Have you ever opened your paycheck and thought that it seemed light? Maybe your Santa Barbara employer asked you to work overtime but the pay isn't reflected in your check. Or, maybe your boss asked you to work off the clock for some reason and you are wondering if you can refuse without risking your job. Maybe you are working at a restaurant and your employer is keeping your tips. Whatever the reason for these lost wages, you might have some options to recover them.

If you are not receiving the minimum wage or overtime pay that the law requires, there are steps you can take to get the money you worked hard for. The Fair Labor Standards Act (FLSA) is a federal law that requires employers to pay at least the federal minimum wage. Employees who work overtime (more than 40 hours per week) should receive "time and a half." If an employer fails to do this, the employee can file a complaint for the backpay. Here are a few things you should know about wage theft and how to fight back.

Can I get fired for a non work-related injury?

If you get an injury in California, such as from a car accident, sports accident or other unfortunate incident, and you are unable to work at your job for a period of time, you may worry your employer could fire you. Depending on the situation, there are a number of laws that protect your job. Some include benefits to help cover expenses, while others may force you to take unpaid time off. 

According to the Chron, if your injury is long-term or permanent you may qualify for disability, which includes cash benefits and health insurance. As part of the Americans With Disabilities Act, an employer cannot fire you due to a disability and must respect and accommodate your needs. This may include giving you a period of time off, changing your hours to part-time or making accommodations to your work space so you can perform your duties. If you receive disability benefits, and you cannot perform your current job, you may receive vocational training to help get you into a different position.

Overall, California is a worker-friendly state

If you live and work in California, you are the recipient of laws and regulations that are worker-friendly. From minimum wage to time off to take care of your family, the state is a good place to work.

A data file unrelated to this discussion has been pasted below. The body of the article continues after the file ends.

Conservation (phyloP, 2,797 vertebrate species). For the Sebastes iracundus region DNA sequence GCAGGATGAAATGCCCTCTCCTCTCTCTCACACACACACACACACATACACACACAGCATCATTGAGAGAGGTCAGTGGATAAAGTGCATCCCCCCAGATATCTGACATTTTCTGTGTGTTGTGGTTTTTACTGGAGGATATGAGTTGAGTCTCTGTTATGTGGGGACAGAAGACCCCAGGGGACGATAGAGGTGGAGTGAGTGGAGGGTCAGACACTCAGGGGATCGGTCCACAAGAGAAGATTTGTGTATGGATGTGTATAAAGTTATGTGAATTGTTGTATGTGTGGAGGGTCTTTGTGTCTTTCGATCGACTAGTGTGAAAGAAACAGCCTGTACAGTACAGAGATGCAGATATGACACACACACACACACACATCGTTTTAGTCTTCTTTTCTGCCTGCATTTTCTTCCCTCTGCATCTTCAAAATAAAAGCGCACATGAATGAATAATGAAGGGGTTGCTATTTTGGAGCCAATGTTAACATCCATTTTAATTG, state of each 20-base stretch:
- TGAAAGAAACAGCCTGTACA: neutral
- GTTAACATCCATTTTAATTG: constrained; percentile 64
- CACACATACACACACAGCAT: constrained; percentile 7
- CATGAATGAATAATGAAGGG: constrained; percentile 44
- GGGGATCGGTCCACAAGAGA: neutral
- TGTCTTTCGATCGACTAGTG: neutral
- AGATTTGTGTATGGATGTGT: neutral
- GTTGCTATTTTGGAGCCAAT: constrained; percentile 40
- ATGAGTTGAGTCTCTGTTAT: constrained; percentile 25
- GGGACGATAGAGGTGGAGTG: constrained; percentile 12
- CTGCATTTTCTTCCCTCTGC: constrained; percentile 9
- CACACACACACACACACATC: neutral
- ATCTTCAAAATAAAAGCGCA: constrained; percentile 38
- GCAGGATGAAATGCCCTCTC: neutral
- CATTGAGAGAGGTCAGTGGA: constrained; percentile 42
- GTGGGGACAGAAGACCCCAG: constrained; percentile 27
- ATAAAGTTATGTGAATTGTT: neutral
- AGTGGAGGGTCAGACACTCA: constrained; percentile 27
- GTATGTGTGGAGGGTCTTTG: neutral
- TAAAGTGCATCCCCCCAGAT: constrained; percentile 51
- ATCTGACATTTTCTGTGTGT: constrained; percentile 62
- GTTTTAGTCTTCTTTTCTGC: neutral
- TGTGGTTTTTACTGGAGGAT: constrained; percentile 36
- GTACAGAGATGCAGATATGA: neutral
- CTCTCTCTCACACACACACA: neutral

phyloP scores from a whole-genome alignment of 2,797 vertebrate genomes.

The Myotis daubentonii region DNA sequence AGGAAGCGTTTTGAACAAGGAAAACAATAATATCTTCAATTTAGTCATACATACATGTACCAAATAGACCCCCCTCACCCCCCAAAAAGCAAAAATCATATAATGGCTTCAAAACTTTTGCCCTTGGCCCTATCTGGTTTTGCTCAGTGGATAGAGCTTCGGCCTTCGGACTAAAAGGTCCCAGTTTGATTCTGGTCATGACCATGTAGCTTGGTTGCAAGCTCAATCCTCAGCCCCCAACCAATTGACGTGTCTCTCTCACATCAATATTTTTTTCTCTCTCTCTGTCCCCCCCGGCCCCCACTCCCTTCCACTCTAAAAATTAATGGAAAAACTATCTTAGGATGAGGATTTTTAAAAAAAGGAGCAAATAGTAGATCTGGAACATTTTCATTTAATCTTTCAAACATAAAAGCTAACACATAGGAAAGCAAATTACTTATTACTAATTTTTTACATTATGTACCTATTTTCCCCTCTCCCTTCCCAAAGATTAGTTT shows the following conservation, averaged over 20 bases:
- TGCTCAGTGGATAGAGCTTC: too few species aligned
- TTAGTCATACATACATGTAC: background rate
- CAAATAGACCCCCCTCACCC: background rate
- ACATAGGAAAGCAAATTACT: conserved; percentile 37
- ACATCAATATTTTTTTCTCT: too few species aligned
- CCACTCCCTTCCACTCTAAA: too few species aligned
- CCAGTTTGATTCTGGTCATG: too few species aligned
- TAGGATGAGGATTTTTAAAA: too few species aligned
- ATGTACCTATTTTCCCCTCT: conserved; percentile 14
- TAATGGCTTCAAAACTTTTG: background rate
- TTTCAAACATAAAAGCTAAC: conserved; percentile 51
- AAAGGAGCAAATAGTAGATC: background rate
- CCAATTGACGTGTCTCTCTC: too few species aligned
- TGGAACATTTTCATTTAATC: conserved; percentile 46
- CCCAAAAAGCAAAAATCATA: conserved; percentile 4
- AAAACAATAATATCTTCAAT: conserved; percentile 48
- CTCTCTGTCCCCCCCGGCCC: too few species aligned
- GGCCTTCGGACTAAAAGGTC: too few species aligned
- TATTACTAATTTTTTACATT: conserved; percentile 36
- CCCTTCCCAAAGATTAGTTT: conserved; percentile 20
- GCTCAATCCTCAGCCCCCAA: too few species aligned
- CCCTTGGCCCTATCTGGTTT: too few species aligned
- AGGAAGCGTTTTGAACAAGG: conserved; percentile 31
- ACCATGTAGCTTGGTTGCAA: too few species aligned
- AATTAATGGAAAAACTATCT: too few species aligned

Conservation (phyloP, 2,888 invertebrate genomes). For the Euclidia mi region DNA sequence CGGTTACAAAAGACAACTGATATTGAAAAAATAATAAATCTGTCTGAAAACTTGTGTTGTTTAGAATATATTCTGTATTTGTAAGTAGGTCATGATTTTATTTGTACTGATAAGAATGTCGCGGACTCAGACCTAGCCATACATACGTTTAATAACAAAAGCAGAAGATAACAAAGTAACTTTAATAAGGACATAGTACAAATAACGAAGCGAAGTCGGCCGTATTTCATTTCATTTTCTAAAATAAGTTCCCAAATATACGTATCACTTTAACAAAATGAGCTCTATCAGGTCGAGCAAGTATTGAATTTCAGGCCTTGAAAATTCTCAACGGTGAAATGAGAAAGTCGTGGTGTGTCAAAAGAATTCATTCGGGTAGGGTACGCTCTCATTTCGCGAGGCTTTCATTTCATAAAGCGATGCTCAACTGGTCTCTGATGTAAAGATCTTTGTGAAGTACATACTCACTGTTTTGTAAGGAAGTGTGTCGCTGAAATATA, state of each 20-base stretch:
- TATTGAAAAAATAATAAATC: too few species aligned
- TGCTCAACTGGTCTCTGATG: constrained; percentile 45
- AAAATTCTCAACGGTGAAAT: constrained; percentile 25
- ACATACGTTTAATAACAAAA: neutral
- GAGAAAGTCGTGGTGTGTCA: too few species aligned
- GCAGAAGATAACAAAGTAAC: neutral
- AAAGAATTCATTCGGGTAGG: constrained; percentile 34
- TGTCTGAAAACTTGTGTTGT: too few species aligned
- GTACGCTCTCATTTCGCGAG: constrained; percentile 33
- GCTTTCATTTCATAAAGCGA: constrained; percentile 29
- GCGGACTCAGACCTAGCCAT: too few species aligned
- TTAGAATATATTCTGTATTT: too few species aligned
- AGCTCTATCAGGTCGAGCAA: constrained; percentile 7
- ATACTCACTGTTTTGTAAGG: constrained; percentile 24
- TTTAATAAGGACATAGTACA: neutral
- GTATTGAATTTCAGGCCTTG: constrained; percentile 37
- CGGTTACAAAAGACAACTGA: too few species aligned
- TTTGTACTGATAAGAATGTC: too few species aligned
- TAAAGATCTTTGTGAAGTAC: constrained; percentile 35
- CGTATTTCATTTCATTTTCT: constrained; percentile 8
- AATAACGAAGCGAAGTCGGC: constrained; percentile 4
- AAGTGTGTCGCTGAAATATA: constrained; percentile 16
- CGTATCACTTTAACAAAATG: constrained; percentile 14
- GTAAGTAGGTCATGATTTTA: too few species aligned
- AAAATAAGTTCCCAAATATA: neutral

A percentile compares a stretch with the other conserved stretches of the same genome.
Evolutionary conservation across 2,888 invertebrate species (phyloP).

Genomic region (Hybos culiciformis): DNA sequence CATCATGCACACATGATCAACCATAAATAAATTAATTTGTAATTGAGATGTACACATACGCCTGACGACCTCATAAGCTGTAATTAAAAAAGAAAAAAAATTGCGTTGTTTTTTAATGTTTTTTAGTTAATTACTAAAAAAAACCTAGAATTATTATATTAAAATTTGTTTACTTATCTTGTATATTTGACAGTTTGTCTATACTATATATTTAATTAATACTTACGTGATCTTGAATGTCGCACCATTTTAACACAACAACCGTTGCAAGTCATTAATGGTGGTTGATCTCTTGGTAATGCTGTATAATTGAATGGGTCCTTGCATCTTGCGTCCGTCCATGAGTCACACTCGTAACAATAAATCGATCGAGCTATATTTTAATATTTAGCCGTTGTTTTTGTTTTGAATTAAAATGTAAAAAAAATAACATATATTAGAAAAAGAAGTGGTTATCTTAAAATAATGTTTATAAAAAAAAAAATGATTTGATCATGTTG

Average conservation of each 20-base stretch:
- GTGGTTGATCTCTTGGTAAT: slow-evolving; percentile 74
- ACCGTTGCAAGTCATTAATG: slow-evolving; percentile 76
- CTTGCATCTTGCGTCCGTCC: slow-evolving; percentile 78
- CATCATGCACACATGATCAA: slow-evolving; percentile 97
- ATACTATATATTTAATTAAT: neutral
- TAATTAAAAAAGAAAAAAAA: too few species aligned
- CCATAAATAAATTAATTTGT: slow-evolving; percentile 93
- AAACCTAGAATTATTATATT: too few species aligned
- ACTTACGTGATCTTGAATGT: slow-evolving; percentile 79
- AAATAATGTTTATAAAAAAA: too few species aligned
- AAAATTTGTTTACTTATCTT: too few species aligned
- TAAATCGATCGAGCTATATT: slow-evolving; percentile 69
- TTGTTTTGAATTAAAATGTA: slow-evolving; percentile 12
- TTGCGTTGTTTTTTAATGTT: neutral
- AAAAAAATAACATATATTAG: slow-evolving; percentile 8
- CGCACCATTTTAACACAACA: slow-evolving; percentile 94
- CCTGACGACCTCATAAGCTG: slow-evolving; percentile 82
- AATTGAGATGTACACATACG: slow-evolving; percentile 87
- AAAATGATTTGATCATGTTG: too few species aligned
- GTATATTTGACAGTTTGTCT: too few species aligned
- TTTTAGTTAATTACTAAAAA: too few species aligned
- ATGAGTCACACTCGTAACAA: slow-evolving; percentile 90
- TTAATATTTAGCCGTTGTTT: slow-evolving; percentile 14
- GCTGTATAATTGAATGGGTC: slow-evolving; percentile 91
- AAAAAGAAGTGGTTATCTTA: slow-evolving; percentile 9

According to CalChamber, the protection of California workers is a priority of labor laws, and one of the ways workers benefit from this is through overtime laws. A recent Supreme Court ruling determined that when an employer pays a flat bonus, the regular rate of pay takes into account only the nonovertime hours as opposed to the total number of hours. The state also requires employers to pay a premium overtime rate.

Learn whether your job is exempt before filing a wage theft claim

If you are an employee in California and work more than a standard day or week, overtime wages may be due. Unfortunately, businesses do not always pay as the law requires. At Anticouni & Associates, we represent clients who have experienced wage theft by their employer.

According to Findlaw, if you are not “exempt,” you are entitled to overtime when you work more than 40 hours in a week, work more than eight hours in a day and when you work on a seventh consecutive day. Under these conditions, you are eligible for overtime, which is time-and-a-half pay.

What is disparate impact?

You probably understand what discrimination means, but disparate impact is a term that fewer people in California have heard. Disparate impact is a type of unintentional discrimination against a particular group of people, and it is illegal for a company to do it.

According to FindLaw, disparate impact is when employment practices have no specific intent to discriminate but they negatively impact a protected group of people, and that minorities and women are often the ones whom this type of discrimination affects. Actions by an employer that may indicate disparate impact include practices such as skills testing during the hiring process and layoffs.